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I have a dog. A Labrador Retriever. Lizzie is preternaturally intelligent. Like Lassie or Rin Tin Tin or Benji or that scruffy mutt in Because of Winn Dixie. Only those dogs weren’t real. Perhaps not the brainy creatures they appear to be on the screen.

Lizzie is for real.

She remembers things. She is capable of reason. Logical thought. I swear at times I can see her analyzing. Weighing things out. The pros and cons. Should I hide the bone here or there? Should I eat breakfast or jump in the car so I won’t be left behind?

Here’s what Lizzie is not:

She is not a consumer. To the best of my knowledge, she does not possess an American Express card. You will not find her name on the National Do Not Call Registry in order for some moron selling timeshares in Arizona not to interrupt her dinner. I have never seen her call the grooming spa for an appointment. If she has ever ordered a bed from L.L.Bean or bought a book at Barnes & Noble or opened a PayPal account, well, I am not aware of it.

That’s because no matter how intelligent Lizzie is, she does not buy things. So, of course, no marketer is interested in her. Me? Sure. I’ve been petcoed and PetSmarted. I have been IAMSed and Science Dieted and Milk Boned and Orvised and Organixed and Konged and Snausaged until I am blue in the face. But Lizzie? She doesn’t know a 60-second TV spot from a banner ad. And she certainly doesn’t know a good spot from a bad one.

Well, no surprise there. One time, my wife, the newspaper columnist, wrote a piece about a video that was supposed to keep your beloved pet company while you were out. A digital dog sitter, if you will. The company said these videos were so riveting to a dog or cat that, well, nothing short of a fine pot roast could pull them away. I guess I’ll never know because Lizzie never so much as glanced at the geese winging their way across our plasma.

And then a couple of weeks ago, something pretty damn strange happened. A TV commercial succeeded where a bunch of geese had failed. An actual TV commercial. I mean, she’s lived with us going on seven years. Literally tens of thousands of spots have aired in her presence. Yet, not once has she so much as looked up from her rawhide bone, her squeaky toy, her ropey toy or whatever else it might have been that was occupying her attention at the time.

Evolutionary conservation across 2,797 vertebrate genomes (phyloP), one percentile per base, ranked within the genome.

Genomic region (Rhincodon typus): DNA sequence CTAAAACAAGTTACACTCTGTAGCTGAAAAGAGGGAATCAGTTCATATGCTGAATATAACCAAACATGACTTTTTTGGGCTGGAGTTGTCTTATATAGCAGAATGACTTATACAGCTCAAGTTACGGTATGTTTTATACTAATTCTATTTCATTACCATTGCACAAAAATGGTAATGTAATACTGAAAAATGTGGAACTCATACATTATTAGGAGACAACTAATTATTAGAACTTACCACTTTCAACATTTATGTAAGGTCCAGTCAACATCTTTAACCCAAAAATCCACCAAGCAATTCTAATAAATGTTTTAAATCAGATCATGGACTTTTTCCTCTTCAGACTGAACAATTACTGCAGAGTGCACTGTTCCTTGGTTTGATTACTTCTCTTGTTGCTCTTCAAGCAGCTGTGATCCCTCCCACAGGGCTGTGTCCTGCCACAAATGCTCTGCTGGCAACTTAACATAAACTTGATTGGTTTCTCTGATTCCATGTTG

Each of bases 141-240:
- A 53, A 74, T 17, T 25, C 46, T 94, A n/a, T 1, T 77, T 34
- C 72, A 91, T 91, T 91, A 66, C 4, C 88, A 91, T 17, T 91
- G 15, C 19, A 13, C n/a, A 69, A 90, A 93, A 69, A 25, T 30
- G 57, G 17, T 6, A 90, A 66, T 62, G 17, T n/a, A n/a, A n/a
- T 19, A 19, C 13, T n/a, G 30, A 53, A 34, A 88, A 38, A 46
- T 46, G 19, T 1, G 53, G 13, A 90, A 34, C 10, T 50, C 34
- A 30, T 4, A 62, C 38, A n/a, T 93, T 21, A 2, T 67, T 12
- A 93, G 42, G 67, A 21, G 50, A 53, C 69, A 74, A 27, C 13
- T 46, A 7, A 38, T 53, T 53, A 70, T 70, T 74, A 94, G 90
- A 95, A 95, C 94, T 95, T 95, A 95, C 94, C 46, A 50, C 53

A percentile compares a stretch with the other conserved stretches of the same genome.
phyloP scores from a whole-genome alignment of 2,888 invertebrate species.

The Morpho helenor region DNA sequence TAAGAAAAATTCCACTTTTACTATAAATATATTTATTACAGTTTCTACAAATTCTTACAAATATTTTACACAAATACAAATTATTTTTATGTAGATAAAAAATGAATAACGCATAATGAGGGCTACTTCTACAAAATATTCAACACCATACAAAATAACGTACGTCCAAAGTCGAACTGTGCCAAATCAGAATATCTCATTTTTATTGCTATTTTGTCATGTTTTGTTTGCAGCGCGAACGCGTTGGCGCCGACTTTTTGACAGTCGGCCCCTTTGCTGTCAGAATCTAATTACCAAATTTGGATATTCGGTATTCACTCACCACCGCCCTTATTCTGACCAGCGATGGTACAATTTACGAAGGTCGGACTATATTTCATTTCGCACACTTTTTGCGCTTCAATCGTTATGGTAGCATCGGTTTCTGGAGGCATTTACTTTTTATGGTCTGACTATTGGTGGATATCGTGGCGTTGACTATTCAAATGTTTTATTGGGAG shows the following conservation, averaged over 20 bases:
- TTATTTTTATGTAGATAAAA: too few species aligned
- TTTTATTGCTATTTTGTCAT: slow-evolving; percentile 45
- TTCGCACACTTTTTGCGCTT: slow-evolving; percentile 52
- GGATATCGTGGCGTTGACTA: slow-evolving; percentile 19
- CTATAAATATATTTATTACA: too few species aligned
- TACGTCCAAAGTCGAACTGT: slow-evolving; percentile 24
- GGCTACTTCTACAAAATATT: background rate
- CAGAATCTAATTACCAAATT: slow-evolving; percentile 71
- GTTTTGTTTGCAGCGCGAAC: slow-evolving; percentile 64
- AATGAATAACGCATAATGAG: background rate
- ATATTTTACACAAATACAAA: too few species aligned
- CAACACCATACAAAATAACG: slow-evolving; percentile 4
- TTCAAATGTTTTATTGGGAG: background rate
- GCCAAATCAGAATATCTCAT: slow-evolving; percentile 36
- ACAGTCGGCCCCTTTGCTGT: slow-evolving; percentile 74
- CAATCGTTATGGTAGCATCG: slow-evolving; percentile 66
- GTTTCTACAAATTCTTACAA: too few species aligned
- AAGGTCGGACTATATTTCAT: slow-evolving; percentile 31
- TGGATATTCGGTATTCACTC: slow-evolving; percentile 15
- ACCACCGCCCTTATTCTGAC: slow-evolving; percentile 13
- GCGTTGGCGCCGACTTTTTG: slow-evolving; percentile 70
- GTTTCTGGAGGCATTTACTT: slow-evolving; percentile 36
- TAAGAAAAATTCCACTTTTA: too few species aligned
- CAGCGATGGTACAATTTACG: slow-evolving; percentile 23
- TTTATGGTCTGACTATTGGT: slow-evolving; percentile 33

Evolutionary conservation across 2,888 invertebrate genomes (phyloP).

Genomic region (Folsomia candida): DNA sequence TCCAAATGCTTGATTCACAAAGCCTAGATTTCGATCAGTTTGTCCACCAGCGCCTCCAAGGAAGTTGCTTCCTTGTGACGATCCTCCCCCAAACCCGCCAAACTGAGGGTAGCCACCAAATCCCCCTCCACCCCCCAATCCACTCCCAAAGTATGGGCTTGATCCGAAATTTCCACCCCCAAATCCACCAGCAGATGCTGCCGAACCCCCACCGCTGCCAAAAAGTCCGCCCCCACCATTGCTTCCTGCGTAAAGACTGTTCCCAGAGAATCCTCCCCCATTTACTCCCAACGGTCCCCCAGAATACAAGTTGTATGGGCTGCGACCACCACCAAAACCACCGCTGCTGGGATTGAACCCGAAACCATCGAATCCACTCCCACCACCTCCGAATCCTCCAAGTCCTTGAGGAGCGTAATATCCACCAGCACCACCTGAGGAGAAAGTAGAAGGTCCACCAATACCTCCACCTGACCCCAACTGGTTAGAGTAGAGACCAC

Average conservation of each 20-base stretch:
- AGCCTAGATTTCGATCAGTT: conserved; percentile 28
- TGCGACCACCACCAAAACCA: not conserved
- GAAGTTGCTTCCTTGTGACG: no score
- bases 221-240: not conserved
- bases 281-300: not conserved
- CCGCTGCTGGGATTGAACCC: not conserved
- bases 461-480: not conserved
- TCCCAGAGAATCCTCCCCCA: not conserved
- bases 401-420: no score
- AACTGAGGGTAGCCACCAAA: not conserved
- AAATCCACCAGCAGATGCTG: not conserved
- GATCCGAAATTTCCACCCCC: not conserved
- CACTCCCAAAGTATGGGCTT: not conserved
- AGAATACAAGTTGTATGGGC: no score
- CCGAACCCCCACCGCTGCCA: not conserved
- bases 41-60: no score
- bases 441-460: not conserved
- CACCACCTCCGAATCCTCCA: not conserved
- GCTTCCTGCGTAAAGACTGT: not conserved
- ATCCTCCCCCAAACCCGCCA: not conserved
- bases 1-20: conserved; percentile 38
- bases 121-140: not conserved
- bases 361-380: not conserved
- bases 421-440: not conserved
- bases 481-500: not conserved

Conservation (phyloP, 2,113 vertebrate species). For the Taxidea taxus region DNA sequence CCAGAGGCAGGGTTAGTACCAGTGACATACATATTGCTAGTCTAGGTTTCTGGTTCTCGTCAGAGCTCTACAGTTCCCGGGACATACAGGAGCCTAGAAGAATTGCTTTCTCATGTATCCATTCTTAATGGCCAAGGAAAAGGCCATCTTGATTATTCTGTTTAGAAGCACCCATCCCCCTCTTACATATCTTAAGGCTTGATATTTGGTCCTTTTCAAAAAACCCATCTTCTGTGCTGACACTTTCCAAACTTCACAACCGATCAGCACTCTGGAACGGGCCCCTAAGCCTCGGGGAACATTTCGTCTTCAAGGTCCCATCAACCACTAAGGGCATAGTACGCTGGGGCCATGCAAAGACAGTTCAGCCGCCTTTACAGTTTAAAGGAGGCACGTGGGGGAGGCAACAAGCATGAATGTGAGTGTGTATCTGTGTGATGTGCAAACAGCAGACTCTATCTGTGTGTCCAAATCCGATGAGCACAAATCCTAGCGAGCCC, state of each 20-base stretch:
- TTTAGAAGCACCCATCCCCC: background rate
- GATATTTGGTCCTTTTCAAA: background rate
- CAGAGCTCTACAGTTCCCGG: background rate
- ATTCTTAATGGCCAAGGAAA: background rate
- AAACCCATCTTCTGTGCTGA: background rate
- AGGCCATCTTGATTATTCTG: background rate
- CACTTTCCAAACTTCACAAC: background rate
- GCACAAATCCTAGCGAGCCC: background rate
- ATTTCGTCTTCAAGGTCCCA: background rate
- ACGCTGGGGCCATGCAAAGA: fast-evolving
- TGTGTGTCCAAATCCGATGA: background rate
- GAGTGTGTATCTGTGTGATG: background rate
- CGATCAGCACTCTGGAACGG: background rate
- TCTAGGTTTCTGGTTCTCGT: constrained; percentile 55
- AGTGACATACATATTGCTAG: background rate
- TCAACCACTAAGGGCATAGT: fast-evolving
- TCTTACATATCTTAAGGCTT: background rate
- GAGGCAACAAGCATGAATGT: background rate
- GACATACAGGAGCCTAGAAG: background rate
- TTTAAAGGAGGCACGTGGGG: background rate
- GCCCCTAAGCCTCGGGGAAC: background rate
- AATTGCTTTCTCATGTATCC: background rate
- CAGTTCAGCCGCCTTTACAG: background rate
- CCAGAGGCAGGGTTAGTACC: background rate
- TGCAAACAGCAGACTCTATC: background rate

A dog eating out of a bowl. That was it. A dog. Eating. Earth shattering, huh? But it succeeded where nothing else had. For 30 seconds, this dog of mine was pegged, nay nailed, to the screen.

Sometimes, we try too hard.

Sometimes we go down one convoluted path after the next, picking off a bit of research here, a piece there. We spend long, torturous hours in meetings, teetering dangerously on the edge of deep comas, listening to cultural anthropologists or behavioral psychologists or whatever ologists are in fashion in any given year. We subject ourselves to focus groups com­prised of the dull and the dimwitted, the vengeful and the judgmental. Them, sitting out there with their roast beef sandwiches and their Parmesan Goldfish. Them, ready to savage even the most brilliant thoughts for no intelligent reason but simply because some researcher gave them a few bucks and a dish of M&M’s.

Sometimes it’s justified.

Sometimes things are complicated. Full of pitfalls and black holes and things that can drive a nail into your assumptions so deep and tight you might never get it out.

But sometimes it’s right there staring you in the face. Black as black. White as white. A dog and a bowl of kibble. That’s it. You can run it through all the intellectual mazes you want. Pull it apart and apart and apart looking for the deep, dark insight, the secret button that holds the key to the consumer kingdom. You can do that and I tell you now, it won’t matter. Because there’s nothing down the rabbit hole. Nothing that wasn’t already right in front of you, simple as a thimble.

Simple as a dog.

Eating. ca

Ernie Schenck (ernieschenckcreative.prosite.com) is a freelance writer, a creative director and a regular contributor to CA’s Advertising column. An Emmy finalist, three-time Kelley nominee and a perennial award winner—the One Show, Clios, D&AD, Emmys and Cannes—Schenck worked on campaigns for some of the most prestigious brands in the world in his roles at Hill Holliday/Boston, Leonard Monahan Saabye and Pagano Schenck & Kay. He lives with his wife and daughter in Jamestown, Rhode Island.
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